Undefined index: distribution_name when upgrading Drupal 6 to Drupal 7

Wow, its been a while since I lasted posted.

Over the last year and a half I have been upgrading a lot of Drupal 6 sites to Drupal 7.  I have found many times that different sites like to throw different errors (or sometimes now errors) after upgrading.  I have been plagued by one specific error on a number of sites.

Notice: Undefined index: distribution_name in drupal_install_profile_distribution_name() (line 207 of /var/www/drupal/includes/install.inc).

Alas, after a year of searching, I finally found the solution at Drupal.org .  Apparently what happens in the upgrade, sometimes, is that all of the installation profiles in Drupal are disabled.  Why?  I have no idea.  If you were to look in install.inc, you would see the following code.

$profile = drupal_get_profile();
$info = system_get_info('module', $profile);
return $info['distribution_name'];

So with the profiles disabled, ‘distribution_name’ doesn’t exist.  So what do you need to do?  Well enable a profile of course!  Only one problem, there is no way in Drupal to enable a profile without getting in to the database.  To fix this, you will need access to mysql or phpmyadmin and you’ll want to run the following SQL command

UPDATE system SET status=1 WHERE name='standard';

This will reactivate the Standard profile in Drupal and your distribution_name error should disappear.

Backups: They’re Important for Everyone

Backups are one of the most important responsibilities that home users neglect.  Most of the time this is because home users don’t realize how important their data is until either their hard drive crashes, their house starts on fire, or their computer is stolen.

Types of Data

There are many different types of data that home users should backup.  A lot of home users don’t think backups are important because they don’t have financial or tax information on their system. This is a completely false assumption.  Data such as music, home movies, and college papers should be backed up regularly.  I have a friend whose laptop was stolen out of her boyfriend car and I’m sure see lost several papers that were due. Recently one of my family members had their computer stolen, and has probably lost all of their iTunes music.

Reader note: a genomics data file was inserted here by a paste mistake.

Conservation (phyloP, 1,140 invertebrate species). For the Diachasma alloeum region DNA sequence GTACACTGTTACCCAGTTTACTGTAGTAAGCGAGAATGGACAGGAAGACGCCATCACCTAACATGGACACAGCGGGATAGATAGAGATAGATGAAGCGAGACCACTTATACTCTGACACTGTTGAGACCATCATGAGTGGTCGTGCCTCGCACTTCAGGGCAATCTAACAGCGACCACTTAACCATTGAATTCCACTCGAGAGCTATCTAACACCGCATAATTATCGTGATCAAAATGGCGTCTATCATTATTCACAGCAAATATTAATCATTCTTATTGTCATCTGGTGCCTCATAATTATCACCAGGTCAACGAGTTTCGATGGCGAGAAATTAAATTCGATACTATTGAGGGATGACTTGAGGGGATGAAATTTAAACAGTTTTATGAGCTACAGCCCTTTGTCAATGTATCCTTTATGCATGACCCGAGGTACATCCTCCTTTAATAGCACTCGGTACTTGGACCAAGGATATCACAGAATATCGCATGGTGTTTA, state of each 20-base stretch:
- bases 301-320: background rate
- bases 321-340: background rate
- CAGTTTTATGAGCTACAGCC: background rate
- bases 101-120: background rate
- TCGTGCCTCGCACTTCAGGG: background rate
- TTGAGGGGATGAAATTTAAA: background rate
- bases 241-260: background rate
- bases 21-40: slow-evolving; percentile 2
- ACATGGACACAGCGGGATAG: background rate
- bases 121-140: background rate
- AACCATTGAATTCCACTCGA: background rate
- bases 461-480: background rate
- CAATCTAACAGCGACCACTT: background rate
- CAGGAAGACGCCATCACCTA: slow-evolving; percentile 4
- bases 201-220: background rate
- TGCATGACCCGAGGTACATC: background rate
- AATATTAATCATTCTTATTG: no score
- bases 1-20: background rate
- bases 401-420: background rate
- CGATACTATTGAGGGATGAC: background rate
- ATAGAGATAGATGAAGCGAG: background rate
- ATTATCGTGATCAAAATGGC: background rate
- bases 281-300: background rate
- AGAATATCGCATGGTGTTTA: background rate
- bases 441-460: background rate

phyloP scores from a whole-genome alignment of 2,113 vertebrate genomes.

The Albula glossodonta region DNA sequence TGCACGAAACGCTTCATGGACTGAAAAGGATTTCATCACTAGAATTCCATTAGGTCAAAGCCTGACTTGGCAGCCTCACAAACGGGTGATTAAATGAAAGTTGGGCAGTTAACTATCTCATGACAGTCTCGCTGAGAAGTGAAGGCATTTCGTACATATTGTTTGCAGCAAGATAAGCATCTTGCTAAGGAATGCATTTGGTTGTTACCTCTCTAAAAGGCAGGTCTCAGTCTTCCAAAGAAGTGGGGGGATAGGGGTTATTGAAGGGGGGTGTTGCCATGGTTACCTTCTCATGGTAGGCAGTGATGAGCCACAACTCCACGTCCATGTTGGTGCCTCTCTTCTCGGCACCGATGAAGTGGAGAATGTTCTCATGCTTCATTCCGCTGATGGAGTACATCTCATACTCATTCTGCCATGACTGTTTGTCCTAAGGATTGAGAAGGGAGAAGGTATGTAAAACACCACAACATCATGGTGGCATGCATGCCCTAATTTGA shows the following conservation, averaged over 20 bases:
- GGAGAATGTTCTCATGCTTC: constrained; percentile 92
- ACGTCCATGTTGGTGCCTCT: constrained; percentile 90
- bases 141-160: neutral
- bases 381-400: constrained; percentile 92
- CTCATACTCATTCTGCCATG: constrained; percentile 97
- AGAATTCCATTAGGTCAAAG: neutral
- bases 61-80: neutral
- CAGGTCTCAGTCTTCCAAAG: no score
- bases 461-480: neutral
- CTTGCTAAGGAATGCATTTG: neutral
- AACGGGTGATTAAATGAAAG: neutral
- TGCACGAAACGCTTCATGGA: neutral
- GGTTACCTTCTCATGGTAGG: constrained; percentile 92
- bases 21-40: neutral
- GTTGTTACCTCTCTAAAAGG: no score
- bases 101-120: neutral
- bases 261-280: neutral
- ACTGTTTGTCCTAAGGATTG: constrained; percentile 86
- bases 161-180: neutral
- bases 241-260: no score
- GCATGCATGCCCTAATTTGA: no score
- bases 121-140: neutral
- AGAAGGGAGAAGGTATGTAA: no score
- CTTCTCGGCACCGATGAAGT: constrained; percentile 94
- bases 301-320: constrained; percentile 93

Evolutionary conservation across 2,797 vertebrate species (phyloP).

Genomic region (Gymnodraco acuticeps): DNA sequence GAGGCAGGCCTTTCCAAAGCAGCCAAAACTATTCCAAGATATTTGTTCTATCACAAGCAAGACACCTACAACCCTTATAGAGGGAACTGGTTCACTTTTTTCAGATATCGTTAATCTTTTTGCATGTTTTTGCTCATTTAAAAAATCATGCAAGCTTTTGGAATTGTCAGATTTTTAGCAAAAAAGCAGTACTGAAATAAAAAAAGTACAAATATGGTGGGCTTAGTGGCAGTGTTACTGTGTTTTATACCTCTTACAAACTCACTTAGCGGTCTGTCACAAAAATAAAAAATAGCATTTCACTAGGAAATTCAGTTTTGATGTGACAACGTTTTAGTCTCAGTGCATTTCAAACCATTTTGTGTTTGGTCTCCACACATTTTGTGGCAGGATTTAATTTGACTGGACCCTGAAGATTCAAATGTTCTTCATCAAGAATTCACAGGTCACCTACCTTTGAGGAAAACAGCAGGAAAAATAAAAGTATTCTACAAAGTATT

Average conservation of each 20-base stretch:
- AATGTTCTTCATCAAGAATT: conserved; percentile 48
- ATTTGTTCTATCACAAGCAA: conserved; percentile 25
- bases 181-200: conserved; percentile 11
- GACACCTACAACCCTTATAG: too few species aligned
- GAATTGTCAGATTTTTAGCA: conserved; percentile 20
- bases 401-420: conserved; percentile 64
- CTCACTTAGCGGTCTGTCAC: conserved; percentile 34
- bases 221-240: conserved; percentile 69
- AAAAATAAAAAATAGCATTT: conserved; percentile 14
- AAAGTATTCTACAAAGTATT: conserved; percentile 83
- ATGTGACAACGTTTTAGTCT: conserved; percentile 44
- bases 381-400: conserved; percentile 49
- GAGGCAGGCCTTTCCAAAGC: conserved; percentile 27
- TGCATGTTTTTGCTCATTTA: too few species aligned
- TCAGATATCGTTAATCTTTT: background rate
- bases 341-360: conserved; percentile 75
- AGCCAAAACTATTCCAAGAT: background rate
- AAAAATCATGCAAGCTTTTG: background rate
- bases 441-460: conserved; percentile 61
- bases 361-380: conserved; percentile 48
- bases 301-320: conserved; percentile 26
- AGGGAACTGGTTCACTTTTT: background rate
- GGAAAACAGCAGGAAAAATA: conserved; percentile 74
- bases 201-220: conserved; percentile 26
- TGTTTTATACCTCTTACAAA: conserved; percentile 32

What a backup isn’t…

There is a common misconception that moving (not copying) files to an external drive is a sufficient backup.  Actually, its not a backup at all.  As long as your have 1 copy of a file, you don’t have a backup.  In order to have a real backup, you must have at least 2 copies of a file.

3-2-1 Rule

One thing I’ve seen posted all over the internet is the mention of the Backup 3-2-1 rule.  This is probably the most useful rule you can remember when it comes to backups. The 3-2-1 rule states that you should keep three copies of any important files, that includes the primary copy and 2 backups. You should store your files on two different types of media, this could be hard drives and optical media such as blu-rays or dvd’s. Finally, 1 of your backups should be backed up offsite.

How do I set it up?

It’s always a good idea to keep a local and offsite backup.  For a local backup, I’d recommend purchasing an external harddrive to keep plugged in to your computer.  If you have Mac OS, you can use Time Machine to keep local backups of your system, otherwise you can download a free program called Crashplan that will let your perform backups without much configuration on your part.  Just make sure its backing up to your usb drive.  As for offsite there are multiple services that will take care of automatically backup such as Crashplan and Carbonite. I’ve only ever used Crashplan so I’ll speak to that.  For $50 a year, you can backup all of your data to Crashplan’s server, or else if you have a friend that has a lot of extra storage space that they’d be willing to share, if they install crashplan, you can backup to their system securely. Carbonite will allow you to backup to their servers for around $60 a month I believe.

As usual, post any questions or comments below.

Installing and Using MacPorts in Mac OS X Mountain Lion

With the release of Mac OS 10.8 (Mountain Lion), Apple changed how you gain access to make and gcc.  In previous version of Mac OS you could install xcode and everything would work fine. In 10.8 the installation of the command line tools as a separate package is required.  To make things more frustrating, while Xcode is available in the Mac App store, the command line tools are not.  In order to get the command line tools, you must sign up for an Apple Developer account (a free account works).

Once you download and install the command line tools package you can download the MacPorts packages form their website at http://www.macports.org.

If you upgraded from Lion to Mountain Lion and had MacPorts installed prior to the upgrade, you will need to reinstall Xcode from the App store, then install the command line tools, then reinstall MacPorts. Then you will need to run port upgrade outdated to update your packages from the Darwin 11 version to Darwin 12. You may receive an error in reference to a library package.  If that happens trying running port clean “packagename”.